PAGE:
The squiggly self portrait that doubles as Al Jaffee's signature is how we always picture him: Curly-haired and bearded, with a spiky mustache protruding from under his circular nose, slightly self-deprecating and entirely goofy. It was a fitting image to go with the wry fold-ins at the back of Mad Magazine, issues we collected under our bed from the time we were eight, and which we blame for our early-onset cynicism. The man behind the quirky signature and delightfully absurd cartoons, however, has a far less humorous story to tell.

His recent memoir, Al Jaffee's Mad Life written by his friend Mary Lou Weisman, is an account of his startlingly dysfunctional childhood. At age 6, at a time when thousands of Eastern Europeans were immigrating to the U.S., Jaffee's orthodox Jewish mother dragged him and his brothers in the opposite direction, to her primitive shtetl in Lithuania. Left to fend entirely for himself, his memoir reads like an Ashkenazi Huck Finn. Hungry, neglected and often infested with bedbugs and lice, Jaffee started drawing cartoons. As Hitler was coming to power, Jaffee's father rescued the boys and brought them back to Brooklyn, where he later became part of the first class admitted to the High School of Music and Art (now LaGuardia, on the UWS). Now, at almost 90, the longest running contributor to Mad Magazine has churned out well over 400 fold-ins, and has no intention of stopping. Jaffee talked with us about being nonconfrontational, not paying attention to the Kardashians, and having his birthday celebrated on the Colbert Report.

At what point did you decide it was time for a biography? That all happened by accident. I met Mary Lou Weisman, one of my neighbors in the complex that we live in in Provincetown, and she knew nothing at all about cartooning or cartoonists. But she was kind of intrigued, and said, "I'd like to do a magazine piece about you." You know, she was an experienced journalist, so she was always looking for subjects. So she wrote a very short article that she tried to get published in the New York Times or the New Yorker. For one reason or another, they weren't interested. So the local art magazine, Provincetown Arts, published it. My God, that was about 30 years ago!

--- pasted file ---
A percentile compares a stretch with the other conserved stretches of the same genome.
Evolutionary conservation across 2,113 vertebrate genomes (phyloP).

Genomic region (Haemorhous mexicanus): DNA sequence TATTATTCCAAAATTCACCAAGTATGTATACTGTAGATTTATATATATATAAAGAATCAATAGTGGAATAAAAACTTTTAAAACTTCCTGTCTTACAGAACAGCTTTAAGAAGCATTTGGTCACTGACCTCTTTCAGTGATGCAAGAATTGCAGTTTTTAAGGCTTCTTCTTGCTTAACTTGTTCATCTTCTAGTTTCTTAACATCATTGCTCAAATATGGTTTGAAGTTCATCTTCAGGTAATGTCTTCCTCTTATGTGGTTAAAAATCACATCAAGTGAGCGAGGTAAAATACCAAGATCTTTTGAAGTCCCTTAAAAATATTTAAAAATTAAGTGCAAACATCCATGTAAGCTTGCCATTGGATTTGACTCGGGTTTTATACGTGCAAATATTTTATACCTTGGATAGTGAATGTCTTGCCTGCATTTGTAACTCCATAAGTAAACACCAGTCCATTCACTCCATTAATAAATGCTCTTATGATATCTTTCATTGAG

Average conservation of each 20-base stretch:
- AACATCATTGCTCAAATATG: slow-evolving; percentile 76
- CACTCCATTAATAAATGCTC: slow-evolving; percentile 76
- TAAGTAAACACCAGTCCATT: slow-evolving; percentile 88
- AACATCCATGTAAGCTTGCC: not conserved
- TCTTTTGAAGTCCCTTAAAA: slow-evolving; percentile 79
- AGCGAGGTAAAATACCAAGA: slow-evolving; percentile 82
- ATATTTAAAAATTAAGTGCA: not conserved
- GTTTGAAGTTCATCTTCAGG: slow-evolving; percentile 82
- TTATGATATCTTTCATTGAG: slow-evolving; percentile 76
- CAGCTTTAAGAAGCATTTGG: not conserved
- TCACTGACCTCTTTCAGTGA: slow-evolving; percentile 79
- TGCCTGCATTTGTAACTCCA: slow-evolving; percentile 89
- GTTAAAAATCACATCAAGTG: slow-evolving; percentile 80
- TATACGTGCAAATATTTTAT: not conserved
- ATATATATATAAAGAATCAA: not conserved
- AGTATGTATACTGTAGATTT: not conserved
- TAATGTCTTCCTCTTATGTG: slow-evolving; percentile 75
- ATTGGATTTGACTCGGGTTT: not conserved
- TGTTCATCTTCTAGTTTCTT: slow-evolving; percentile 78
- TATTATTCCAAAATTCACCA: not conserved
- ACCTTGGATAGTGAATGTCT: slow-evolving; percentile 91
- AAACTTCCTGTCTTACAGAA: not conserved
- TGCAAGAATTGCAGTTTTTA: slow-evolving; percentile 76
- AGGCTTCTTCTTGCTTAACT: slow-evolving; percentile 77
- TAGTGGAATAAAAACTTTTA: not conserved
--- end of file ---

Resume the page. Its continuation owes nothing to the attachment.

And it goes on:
About two years ago, a colleague of mine who runs a cartooning school in Vermont and also does graphic novels, he read this piece in an old Provincetown Arts, and he said to me, "You've got to make a book out of this, it really is a very interesting story." And actually it was just a little bit of my whole biography. Eventually, we got a publisher, we got an agent, and Mary Lou got really excited about it. And the rest is what you know!

I don't think anyone, as readers, expected a story like this, knowing you only through your cartoons. It's quite horrifying, actually. No, no one did! When we made the proposal, I think their main interest was my connection with Mad Magazine. Then when they found out it was actually a real book, not just something about a humor magazine, everybody got much more excited. They did a much larger print run than we ever dreamed of.

It's written in a very fairy-tale style, despite being so grim. Did you choose for it to be written it that way? You know Zoë, I haven't heard it described that way, but I think you're probably very much on the mark with it. It starts out with a lot of dysfunction, and a lot of scary circumstances, at least for me as a little kid to be schlepped all over the continent and across the ocean to a little town that didn't look a thing like where I came from in Savannah. So things were pretty grim at times.

But, you know, children figure out how to have a good time no matter what circumstances they're in, pretty soon they start playing games like hide-and-seek and tag and stuff like that, and they forget that they're being neglected or not fed on time. Children fortunately have short memories about the bad things. But as soon as something nice comes in this town in Lithuania, it was completely surrounded by water, the lakes were just beautiful. So when things got grim, we'd just get together with other kids and dive into the water. The days passed, but there were some pretty grim times too.

I could barely read the chapter on you being infested with bedbugs and lice in Lithuania. You know, it's funny you mention that! Lately with all these stories here in New York about bedbugs...